Belgium PM considers 20 year’s work condition to qualify for minimum €1,500pm pension

Belgium’s Prime Minister, Alexander De Croo, is reportedly considering reforming the country’s first pillar pension system to set a minimum pension level of €1,500 but to be eligible, citizens must have worked for 20 years over their lifetime.

As reported in Belgian publication, Le Soir, the president of Prime Minister De Croo’s political party, Egbert Lachaert, announced the party’s proposal earlier this week setting on the conditions for eligibility of a €1,500 minimum pension.

“Today, this condition does not exist; we have access to a minimum pension if we have a career of at least 30 years, but it could very well be 30 years of unemployment. Now that we are going to increase the minimum pension, we must put a limit. Otherwise, we create an additional injustice with regard to people who have worked all their lives,” Lachaert said in an interview.

Despite this, Prime Minister De Croo, who previously served as the country’s Minister for Pensions between 2012 and 2014, has not yet given details of the reform on the government’s agenda. Current Minister for Pensions in Belgium’s seven-party coalition government, Karine Lalieux (Socialist Party), has said she is waiting for this.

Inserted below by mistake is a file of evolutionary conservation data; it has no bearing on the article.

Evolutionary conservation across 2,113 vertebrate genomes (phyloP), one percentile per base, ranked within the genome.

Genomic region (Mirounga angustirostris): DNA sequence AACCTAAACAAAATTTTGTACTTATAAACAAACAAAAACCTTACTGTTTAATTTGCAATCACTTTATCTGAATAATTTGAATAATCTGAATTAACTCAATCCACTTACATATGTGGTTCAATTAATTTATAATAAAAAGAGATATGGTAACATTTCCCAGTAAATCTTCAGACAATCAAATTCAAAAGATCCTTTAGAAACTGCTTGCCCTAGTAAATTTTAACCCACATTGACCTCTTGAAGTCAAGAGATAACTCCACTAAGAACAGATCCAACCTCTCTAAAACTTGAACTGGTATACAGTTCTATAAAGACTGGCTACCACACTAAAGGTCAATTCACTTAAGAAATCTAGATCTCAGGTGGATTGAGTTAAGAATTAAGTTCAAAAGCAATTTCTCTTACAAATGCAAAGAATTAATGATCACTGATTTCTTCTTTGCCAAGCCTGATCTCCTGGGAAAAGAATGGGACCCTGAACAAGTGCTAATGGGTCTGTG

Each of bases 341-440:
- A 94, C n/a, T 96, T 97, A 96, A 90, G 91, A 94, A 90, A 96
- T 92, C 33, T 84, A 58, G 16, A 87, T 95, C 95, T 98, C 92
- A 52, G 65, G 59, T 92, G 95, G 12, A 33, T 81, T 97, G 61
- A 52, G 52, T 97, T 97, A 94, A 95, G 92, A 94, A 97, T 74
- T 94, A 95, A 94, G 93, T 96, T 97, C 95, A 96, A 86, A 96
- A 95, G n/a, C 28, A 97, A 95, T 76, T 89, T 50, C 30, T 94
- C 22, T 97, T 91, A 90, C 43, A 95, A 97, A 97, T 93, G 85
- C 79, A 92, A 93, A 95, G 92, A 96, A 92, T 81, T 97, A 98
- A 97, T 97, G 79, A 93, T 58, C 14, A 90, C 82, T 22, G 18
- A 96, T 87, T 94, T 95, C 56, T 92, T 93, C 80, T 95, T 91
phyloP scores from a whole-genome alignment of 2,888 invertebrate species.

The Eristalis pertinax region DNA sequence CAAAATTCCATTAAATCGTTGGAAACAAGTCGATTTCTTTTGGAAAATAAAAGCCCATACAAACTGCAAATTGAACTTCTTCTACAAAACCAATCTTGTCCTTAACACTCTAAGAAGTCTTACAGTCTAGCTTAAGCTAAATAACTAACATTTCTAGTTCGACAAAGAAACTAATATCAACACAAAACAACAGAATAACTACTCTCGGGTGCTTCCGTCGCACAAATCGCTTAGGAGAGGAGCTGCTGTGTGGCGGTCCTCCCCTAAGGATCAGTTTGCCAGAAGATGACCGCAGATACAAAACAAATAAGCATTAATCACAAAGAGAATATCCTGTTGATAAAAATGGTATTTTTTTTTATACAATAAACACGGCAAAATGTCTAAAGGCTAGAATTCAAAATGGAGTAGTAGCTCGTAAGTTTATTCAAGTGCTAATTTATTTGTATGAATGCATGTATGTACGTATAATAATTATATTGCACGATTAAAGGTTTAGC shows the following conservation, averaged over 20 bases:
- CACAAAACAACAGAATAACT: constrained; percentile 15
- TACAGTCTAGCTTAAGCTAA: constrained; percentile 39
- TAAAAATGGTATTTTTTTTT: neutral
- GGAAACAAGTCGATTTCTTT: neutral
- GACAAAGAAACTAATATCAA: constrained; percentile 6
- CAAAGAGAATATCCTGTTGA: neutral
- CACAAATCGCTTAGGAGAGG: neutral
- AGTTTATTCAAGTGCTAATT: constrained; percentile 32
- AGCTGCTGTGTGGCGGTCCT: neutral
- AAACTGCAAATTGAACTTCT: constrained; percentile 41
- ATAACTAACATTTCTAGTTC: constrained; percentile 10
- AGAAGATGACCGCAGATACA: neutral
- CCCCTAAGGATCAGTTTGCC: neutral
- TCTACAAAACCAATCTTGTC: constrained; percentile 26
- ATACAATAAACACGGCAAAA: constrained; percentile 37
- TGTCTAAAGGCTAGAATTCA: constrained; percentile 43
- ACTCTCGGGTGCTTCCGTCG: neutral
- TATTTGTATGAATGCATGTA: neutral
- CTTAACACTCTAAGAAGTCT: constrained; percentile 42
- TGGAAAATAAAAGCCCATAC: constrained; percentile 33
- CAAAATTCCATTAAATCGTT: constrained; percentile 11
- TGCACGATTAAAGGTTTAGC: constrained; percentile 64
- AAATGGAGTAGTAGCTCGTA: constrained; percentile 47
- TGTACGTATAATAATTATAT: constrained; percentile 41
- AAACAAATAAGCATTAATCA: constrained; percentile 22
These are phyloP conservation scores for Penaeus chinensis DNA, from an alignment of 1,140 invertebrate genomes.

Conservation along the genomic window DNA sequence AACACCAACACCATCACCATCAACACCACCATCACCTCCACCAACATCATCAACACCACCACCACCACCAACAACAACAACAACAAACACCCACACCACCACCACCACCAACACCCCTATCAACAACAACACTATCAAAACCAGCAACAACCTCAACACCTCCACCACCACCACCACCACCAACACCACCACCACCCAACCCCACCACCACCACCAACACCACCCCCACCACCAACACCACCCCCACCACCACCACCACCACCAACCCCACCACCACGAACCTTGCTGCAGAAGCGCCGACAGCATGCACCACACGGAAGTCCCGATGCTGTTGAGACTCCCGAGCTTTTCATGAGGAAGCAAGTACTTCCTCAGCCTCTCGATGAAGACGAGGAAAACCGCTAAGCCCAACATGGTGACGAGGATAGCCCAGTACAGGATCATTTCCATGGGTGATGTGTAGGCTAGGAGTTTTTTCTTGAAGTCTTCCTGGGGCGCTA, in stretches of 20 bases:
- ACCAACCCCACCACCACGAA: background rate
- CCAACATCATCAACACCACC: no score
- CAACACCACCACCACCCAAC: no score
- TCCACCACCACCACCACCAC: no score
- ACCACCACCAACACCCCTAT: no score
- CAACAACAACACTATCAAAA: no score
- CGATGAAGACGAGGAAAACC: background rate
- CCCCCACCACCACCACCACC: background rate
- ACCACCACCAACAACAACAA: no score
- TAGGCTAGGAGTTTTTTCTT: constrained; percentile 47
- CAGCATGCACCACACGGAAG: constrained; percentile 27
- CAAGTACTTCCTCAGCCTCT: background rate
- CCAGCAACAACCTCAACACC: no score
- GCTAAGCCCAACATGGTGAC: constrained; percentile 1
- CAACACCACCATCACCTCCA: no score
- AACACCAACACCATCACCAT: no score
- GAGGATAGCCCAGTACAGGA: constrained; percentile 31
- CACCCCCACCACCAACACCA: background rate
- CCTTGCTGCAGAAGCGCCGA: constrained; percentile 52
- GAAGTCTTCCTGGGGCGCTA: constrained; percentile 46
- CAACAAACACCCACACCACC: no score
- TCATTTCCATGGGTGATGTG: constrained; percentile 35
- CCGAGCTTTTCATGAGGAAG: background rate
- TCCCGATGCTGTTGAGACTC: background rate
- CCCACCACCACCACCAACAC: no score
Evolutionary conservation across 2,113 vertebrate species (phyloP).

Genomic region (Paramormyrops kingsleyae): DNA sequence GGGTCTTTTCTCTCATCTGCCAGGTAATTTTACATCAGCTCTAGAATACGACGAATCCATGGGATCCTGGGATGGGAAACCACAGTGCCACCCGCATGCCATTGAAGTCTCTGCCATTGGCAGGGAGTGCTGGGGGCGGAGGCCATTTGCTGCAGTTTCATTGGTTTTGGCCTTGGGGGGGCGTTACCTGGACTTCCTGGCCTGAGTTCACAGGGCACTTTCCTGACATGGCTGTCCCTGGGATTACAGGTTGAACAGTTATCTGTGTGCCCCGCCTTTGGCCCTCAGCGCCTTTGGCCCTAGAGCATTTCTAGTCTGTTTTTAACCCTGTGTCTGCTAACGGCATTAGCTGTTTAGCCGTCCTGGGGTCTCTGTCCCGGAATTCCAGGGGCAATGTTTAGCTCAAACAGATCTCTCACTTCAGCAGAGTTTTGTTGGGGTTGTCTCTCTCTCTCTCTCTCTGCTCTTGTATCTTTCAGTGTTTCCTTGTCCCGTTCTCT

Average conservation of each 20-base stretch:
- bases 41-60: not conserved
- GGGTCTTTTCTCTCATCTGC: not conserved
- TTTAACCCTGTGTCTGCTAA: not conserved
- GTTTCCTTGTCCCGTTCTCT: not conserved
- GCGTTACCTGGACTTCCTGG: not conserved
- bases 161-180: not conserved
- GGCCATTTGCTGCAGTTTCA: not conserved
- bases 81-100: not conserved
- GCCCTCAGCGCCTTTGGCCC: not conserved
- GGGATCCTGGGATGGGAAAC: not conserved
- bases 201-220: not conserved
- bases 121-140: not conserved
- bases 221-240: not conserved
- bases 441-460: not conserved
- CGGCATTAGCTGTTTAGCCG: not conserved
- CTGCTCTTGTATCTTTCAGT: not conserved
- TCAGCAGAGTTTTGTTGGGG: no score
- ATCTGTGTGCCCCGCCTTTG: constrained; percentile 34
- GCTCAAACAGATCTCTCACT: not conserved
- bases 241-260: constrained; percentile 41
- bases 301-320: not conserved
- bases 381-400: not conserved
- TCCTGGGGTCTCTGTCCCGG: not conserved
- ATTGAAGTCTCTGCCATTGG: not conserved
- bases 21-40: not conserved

As reported by Le Soir, De Croo, said: “In the government's programme it is clearly stated that we are going to look at a minimum number of years before a person is entitled to a minimum pension. It makes perfect sense to me. How many, and how are these years to be fulfilled? This will be part of the discussions within the government during the coming months.”

He said that over the next few weeks, the proposals will be examined in government and discussions will take place between ministers. “Then we will make the right decision,” De Croo said.

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